connected ••••• to savings If you’re on a limited income, you may be eligible to receive a discount of at least 35% off your monthly energy bill. You could also qualify for free home improvements that can help reduce your energy costs. Bryon saved on his bill and you can too. To see if you qualify, call 1-877-646-5525 or visit sdge.com/care. *These programs are funded by California utility customers and administered by San Diego Gas & Electric® under the auspices of the California Public Utilities Commission. ©2016 San Diego Gas & Electric Company. Trademarks are the property of their respective owners. All rights reserved.

*** Justifi ed or not, the Supreme Court has a kind of sacred status in American life. For whatever reason, Presidents 6SDG13580_Updated_Bryon_JULNEWS_13x11_BW.indd 1 can safely run against Congress, and vice versa, but I think there is an inherent popular aversion to assaults on the court itself. Perhaps it has to do with an instinctive belief that life needs umpires. — Jon Meacham ***

The Runaway Parents 2/17/16 2:45 PM

Get Out And Wander: Blair Valley

by Mitchell H Pine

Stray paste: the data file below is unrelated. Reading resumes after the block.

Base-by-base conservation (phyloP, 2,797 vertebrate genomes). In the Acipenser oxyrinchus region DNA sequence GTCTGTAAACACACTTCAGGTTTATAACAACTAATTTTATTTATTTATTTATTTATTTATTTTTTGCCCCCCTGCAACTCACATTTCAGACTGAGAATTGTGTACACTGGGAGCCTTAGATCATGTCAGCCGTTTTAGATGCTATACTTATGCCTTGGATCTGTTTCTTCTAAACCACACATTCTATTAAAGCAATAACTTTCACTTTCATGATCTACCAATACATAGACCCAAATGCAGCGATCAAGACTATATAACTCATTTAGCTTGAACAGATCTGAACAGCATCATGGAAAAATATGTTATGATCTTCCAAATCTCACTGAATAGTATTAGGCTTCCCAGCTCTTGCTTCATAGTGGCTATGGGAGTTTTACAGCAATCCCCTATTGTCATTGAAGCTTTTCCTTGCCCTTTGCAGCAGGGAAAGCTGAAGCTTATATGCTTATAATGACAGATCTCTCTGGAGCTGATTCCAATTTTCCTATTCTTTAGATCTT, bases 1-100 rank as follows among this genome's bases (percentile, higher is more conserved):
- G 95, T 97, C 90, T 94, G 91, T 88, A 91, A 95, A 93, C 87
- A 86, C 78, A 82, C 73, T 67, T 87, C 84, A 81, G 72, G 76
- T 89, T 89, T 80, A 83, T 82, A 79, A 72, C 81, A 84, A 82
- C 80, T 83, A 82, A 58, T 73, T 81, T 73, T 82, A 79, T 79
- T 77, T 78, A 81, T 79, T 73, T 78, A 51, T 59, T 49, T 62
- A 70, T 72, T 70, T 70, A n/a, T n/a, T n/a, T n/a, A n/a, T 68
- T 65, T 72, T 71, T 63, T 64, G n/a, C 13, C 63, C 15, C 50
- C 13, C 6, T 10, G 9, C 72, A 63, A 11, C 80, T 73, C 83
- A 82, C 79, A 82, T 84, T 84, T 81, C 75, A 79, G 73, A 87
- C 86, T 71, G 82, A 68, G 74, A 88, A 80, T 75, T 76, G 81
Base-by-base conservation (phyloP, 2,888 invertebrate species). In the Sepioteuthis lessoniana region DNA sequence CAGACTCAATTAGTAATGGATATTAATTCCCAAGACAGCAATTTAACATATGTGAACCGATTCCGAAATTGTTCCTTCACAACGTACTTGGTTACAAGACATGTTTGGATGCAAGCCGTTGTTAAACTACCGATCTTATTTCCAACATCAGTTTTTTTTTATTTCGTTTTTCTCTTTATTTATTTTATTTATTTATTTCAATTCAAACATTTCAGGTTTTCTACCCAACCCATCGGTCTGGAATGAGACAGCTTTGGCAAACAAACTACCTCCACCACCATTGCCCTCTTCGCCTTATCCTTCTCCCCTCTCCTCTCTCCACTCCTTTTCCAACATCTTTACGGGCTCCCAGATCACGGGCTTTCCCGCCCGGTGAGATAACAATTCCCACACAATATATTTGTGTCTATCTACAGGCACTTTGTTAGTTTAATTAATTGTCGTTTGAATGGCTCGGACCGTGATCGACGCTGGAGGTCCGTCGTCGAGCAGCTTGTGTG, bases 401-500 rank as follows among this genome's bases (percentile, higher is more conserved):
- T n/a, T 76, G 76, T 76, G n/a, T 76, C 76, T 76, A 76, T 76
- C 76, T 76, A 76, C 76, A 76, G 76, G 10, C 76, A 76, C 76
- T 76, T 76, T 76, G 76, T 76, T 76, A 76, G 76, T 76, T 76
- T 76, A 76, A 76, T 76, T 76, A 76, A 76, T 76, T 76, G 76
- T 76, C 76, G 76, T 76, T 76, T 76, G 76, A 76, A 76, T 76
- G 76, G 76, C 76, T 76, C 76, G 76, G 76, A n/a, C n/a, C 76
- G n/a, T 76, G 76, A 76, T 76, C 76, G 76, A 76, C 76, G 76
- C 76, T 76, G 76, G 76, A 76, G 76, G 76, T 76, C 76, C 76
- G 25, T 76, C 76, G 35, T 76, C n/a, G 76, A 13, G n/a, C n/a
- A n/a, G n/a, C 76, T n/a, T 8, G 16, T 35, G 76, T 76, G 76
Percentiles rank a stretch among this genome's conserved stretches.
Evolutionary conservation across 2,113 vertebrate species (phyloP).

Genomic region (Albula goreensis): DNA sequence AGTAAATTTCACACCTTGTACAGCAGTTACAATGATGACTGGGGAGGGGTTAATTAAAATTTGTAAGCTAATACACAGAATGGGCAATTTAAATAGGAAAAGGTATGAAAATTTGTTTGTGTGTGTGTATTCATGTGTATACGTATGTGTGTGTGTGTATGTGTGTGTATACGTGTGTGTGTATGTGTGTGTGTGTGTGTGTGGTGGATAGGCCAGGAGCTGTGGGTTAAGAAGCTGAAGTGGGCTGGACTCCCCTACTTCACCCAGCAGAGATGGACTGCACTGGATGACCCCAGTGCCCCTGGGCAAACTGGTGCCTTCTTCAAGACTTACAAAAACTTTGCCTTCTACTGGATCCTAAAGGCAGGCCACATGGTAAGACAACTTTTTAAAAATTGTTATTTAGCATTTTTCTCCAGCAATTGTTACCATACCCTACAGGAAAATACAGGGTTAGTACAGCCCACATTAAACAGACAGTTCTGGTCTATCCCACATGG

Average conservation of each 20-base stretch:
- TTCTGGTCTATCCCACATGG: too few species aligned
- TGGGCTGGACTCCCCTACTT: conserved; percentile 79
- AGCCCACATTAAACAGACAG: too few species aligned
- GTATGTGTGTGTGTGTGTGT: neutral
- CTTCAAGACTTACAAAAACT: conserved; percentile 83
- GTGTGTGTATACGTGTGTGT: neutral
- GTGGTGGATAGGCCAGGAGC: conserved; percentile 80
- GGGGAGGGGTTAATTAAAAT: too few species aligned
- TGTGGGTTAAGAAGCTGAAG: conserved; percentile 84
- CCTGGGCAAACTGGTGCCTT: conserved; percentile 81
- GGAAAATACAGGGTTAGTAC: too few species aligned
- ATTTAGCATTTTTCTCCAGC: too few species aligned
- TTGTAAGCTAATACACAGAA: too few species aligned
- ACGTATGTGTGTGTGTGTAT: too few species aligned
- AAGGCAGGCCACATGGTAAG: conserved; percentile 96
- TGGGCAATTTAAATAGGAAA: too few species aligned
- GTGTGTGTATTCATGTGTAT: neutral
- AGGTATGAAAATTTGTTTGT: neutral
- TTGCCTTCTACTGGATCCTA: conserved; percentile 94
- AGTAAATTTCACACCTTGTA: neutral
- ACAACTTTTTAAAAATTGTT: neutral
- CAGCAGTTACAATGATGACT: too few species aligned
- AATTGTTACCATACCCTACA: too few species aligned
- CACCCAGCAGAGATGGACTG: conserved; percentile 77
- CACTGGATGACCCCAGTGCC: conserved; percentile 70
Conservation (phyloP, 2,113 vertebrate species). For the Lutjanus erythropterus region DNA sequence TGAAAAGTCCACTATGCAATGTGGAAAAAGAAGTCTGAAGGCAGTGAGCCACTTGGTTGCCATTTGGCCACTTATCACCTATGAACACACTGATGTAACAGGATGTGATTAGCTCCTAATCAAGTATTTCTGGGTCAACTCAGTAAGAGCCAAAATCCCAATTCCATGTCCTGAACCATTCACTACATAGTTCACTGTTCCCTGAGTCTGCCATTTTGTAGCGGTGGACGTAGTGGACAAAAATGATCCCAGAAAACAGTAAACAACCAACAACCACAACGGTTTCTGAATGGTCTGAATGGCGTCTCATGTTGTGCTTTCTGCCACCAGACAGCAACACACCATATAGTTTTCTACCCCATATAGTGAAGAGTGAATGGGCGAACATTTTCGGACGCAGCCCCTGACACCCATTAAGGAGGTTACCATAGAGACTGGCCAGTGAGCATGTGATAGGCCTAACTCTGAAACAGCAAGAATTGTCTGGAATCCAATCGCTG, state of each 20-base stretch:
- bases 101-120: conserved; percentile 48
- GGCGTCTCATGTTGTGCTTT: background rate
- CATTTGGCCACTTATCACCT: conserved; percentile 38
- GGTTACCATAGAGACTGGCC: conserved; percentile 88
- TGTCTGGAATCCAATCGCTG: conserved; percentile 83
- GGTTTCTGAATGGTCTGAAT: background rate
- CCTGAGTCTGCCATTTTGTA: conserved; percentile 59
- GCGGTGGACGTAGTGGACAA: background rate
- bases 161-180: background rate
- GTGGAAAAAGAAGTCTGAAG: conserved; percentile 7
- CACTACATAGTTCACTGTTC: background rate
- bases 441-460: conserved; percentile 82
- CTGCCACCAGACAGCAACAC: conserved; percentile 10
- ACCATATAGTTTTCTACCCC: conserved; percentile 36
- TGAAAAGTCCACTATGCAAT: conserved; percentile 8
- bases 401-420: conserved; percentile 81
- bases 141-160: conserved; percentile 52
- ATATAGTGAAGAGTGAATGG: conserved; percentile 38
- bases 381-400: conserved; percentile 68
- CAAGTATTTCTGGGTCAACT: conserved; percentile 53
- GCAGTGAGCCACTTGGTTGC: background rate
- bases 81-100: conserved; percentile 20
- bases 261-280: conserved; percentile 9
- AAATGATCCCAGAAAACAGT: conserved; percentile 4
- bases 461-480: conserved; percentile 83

Five years ago, life, as it sometimes does, threw my family into medical turmoil, altered our course, changing us forever. In reality though, we were fortunate, many families whom go through a traumatic crisis especially one involving a child, sometimes break up during said crisis. My wife, Mary Beth and I; however, we did not split up, in fact, the two of us in unison, freaked out, and decided on revamping all aspects of our lives. The crisis came to pass, our lives began to somewhat normalize, thus as a family we tried to move forward; however, the family had very little resemblance of what it did prior to the turmoil. Our oldest child decided to start his own family, the middle went off to work his way through college, and the youngest on a journey to rediscover herself. So, what do we do? As a couple we had been redefined, concepts which use to be important, were suddenly not so much anymore. The stresses of consumerism, no longer relevant. Besides, we had nothing left; therefore, our old routines were outdated, we had gone through to much to step backwards. So we did what any non-rational thinking people do, we sold , or gave away our 20 years of hoarded possessions. Mary Beth, even place an Ad in the local paper and Online as well. Our Dumpsters were raided before they even hit the curb, sifted through and picked clean. By the time the fire sale ended, the rest of our belongings, after some ingenuity, fit neatly into our 11 year old, 188,000 mile, rusted out mini-van, including, Chief, our Saint Bernard, and Duke an English Shepard. Our financial means tallied up to $3500 as we hit the open road, no foresight into the future, just each other, our faith and hopes of epic travels. This time around our goals would be different, not set for financial reasons as they had been in the past but experience driven instead. They are simple, wander the country experiencing natures diversity, expand our knowledge through meeting people from different cultures, and broaden our pallets through exotic foods. Then share our experiences with others, hopefully inspiring them, to get out and wander, outside there own bubble, discover a new way, perhaps a more soul soothing way. We call ours, The Runaway Parents, and these are our Adventures. Whenever, we settle into a new location, the process starts immediately by research into the local history, simply to discover whom, the earliest inhabitants continued on page 9